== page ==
- In 2018 and 2019, the Bureau reached consent agreements with two ticketing companies in connection with allegations that they presented ticket prices and then subsequently added mandatory fees.
- In 2021, FlightHub agreed to pay $5 million and two of its directors agreed to pay $400,000 each after the Bureau concluded a multiyear investigation finding that customers were charged hidden fees while booking travel. Read our bulletin about the Bureau's investigation here.
Issues to Follow
The Cineplex case is interesting in part because it is the first contested matter relating to drip pricing since the 2022 amendments to the Competition Act which added the specific drip pricing provisions. As well, since the advertised prices are available for in-person purchasers, as well as for paying CineClub members, it is not clear to us that the advertised price is not in fact available to consumers. As the case plays out, this will be an important question to understand.
1. Competition Bureau Canada, "Competition Bureau sues Cineplex for allegedly advertising misleading ticket prices" (18 May 2022), see online.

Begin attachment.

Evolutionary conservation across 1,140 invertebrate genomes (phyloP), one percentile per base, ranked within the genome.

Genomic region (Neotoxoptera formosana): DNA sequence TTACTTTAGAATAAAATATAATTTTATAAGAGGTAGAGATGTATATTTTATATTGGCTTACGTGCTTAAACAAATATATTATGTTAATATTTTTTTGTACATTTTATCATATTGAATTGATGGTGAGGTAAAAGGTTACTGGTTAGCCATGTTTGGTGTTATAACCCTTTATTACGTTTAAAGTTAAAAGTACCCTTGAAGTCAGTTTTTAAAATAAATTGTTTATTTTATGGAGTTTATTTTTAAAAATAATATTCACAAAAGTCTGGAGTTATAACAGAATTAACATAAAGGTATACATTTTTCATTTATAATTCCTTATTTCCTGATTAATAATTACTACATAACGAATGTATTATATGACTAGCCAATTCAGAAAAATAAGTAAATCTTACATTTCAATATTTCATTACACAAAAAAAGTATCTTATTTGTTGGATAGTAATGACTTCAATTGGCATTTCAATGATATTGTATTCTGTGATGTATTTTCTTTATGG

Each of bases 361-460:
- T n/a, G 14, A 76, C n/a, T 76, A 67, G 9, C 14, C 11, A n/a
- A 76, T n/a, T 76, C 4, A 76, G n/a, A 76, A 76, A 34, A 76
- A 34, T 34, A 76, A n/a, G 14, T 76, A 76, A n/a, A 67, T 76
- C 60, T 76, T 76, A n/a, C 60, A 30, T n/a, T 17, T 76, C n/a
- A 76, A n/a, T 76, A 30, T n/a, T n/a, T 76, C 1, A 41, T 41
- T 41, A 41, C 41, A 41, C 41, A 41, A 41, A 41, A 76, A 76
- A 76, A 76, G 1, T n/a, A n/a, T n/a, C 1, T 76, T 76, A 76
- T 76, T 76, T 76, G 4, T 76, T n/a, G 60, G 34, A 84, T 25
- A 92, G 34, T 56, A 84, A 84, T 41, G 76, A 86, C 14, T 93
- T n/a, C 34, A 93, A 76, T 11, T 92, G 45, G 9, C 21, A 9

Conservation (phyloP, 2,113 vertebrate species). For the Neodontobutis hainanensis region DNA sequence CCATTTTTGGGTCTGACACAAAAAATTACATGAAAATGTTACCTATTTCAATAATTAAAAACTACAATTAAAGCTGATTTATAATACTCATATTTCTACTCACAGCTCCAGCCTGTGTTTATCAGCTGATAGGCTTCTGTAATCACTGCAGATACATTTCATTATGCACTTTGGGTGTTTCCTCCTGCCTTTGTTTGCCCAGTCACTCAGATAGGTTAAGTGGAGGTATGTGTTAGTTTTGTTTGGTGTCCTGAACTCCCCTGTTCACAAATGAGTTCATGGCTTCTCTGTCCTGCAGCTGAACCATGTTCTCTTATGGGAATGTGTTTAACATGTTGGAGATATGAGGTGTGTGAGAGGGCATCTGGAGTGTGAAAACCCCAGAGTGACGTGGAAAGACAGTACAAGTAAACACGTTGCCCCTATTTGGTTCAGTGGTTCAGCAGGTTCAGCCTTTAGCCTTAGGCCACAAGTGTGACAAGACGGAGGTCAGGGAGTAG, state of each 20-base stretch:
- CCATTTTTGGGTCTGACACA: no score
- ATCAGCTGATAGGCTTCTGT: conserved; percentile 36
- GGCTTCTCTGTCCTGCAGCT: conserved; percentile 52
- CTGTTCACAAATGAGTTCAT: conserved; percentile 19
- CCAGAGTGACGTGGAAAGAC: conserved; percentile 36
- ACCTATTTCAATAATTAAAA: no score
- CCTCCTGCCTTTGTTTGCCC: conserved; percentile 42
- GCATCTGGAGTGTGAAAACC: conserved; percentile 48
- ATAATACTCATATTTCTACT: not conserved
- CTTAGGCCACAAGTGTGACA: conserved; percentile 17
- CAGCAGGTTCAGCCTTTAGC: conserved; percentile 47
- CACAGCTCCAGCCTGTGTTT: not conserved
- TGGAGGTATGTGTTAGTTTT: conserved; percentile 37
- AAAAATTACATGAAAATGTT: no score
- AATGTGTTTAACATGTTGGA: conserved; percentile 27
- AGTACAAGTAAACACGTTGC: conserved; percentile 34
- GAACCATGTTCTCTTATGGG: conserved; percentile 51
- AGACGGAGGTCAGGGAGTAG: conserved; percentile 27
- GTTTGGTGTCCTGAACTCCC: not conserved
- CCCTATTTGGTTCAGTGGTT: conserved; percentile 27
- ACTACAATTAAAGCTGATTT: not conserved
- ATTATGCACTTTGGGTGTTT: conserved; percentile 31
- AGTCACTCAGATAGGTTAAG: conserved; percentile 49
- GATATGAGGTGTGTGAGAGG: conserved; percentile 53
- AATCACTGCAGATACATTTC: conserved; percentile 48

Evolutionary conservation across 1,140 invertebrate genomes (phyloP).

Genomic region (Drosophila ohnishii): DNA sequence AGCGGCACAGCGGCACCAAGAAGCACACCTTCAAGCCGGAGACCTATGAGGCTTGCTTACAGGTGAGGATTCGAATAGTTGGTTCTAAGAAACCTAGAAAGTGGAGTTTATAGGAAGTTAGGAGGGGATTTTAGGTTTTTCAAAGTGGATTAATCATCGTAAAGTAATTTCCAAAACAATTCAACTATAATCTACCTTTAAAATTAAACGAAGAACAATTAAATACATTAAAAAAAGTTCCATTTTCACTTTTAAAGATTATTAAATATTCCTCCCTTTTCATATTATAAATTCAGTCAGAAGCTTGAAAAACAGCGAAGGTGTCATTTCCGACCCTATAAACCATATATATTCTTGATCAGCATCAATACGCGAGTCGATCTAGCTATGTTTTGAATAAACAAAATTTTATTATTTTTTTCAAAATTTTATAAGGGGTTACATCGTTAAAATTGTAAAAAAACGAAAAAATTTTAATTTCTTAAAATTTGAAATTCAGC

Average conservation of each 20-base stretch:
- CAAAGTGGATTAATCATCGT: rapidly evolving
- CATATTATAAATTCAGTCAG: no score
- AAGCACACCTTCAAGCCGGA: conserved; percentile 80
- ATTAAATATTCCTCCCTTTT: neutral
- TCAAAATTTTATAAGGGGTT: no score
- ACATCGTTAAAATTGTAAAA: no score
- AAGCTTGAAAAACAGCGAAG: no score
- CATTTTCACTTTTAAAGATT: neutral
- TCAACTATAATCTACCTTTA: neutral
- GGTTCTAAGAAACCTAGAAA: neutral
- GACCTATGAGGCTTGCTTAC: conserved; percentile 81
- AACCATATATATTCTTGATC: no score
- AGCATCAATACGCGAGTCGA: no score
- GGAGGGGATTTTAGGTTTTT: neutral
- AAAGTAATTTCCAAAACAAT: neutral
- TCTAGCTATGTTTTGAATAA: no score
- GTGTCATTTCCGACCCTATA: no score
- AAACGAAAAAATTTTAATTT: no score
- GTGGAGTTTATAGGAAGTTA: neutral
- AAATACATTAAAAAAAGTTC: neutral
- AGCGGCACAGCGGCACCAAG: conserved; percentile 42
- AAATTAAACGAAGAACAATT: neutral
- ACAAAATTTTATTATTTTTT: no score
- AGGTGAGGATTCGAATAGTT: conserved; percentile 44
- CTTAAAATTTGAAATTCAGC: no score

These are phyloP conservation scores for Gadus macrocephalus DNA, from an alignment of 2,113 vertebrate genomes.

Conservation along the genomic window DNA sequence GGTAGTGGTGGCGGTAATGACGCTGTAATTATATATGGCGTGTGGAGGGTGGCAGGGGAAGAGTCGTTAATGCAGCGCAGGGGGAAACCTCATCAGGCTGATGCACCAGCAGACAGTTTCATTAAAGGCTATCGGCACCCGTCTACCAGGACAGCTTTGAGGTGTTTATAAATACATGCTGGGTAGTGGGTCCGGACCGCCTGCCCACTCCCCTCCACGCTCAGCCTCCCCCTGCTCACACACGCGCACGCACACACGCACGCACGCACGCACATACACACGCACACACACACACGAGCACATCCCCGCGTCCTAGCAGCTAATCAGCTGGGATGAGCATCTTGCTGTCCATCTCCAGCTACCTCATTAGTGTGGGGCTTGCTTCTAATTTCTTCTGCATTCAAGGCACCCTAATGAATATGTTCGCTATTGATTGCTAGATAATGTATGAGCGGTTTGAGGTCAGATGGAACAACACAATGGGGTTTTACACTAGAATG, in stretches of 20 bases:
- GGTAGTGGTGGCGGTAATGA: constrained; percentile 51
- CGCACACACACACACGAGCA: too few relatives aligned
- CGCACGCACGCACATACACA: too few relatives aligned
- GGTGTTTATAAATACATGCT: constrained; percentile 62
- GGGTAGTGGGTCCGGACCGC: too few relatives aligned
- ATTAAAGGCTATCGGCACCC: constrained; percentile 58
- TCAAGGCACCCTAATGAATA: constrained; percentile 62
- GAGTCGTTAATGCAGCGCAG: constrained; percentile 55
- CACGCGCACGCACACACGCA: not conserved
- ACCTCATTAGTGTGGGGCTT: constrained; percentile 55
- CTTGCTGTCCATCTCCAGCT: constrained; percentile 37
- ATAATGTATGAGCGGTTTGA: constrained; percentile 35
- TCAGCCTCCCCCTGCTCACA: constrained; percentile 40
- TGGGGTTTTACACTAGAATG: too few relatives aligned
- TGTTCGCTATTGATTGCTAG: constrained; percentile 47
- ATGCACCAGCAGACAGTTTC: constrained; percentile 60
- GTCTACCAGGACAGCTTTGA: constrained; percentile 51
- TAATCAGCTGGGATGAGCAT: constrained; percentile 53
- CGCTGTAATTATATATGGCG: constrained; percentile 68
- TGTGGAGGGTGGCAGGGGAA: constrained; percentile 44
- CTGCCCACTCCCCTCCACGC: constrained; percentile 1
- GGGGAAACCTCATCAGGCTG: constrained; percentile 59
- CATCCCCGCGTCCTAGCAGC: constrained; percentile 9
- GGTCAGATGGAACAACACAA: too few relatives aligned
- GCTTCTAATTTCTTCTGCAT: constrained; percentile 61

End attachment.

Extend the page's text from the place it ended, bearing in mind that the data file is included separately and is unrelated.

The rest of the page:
2. The Bureau's application notes that members of Cineplex's "Scene" loyalty program pay a discounted online booking fee of $1.00 per ticket, and paying members of Cineplex's "CineClub" program do not have to pay a booking fee at all. See Competition Tribunal, "Cineplex – Notice of Application Pursuant to s. 74.01" (18 May 2023) at paras 16-17, see online.
3. Cineplex Inc., 2022 Annual Report at page 13, see online.
5. Competition Tribunal, "Cineplex – Notice of Application Pursuant to s. 74.01" (18 May 2023), see online.
6. Cineplex Inc., "Cineplex Responds to Meritless Competition Bureau News Release and Legal Action" (18 May 2023), see online.
7. Competition Act at s 52(1.3) and s 74.01(1.1).
8. Competition Bureau Canada, "Guide to the 2022 amendments to the Competition Act" (24 June 2022), see online.
9. CBC News, "Bell Canada Pays $10M over Misleading Ads" (28 June 2011), see online.
10. Competition Tribunal, "Aviscar Inc. et al. – Registered Consent Agreement" (2 June 2016), see online.
11. Competition Tribunal, "Hertz Canada Limited and Dollar Thrifty Automotive Group Canada Inc. – Registered Consent Agreement" (24 April 2017), see online.
12. Competition Tribunal, "Enterprise Rent-A-Car – Registered Consent Agreement" (22 February 2018), see online.
13. Competition Tribunal, "Discount Car & Truck Rentals Ltd. – Registered Consent Agreement" (11 October 2018), see online.
The foregoing provides only an overview and does not constitute legal advice. Readers are cautioned against making any decisions based on this material alone. Rather, specific legal advice should be obtained.
© McMillan LLP 2021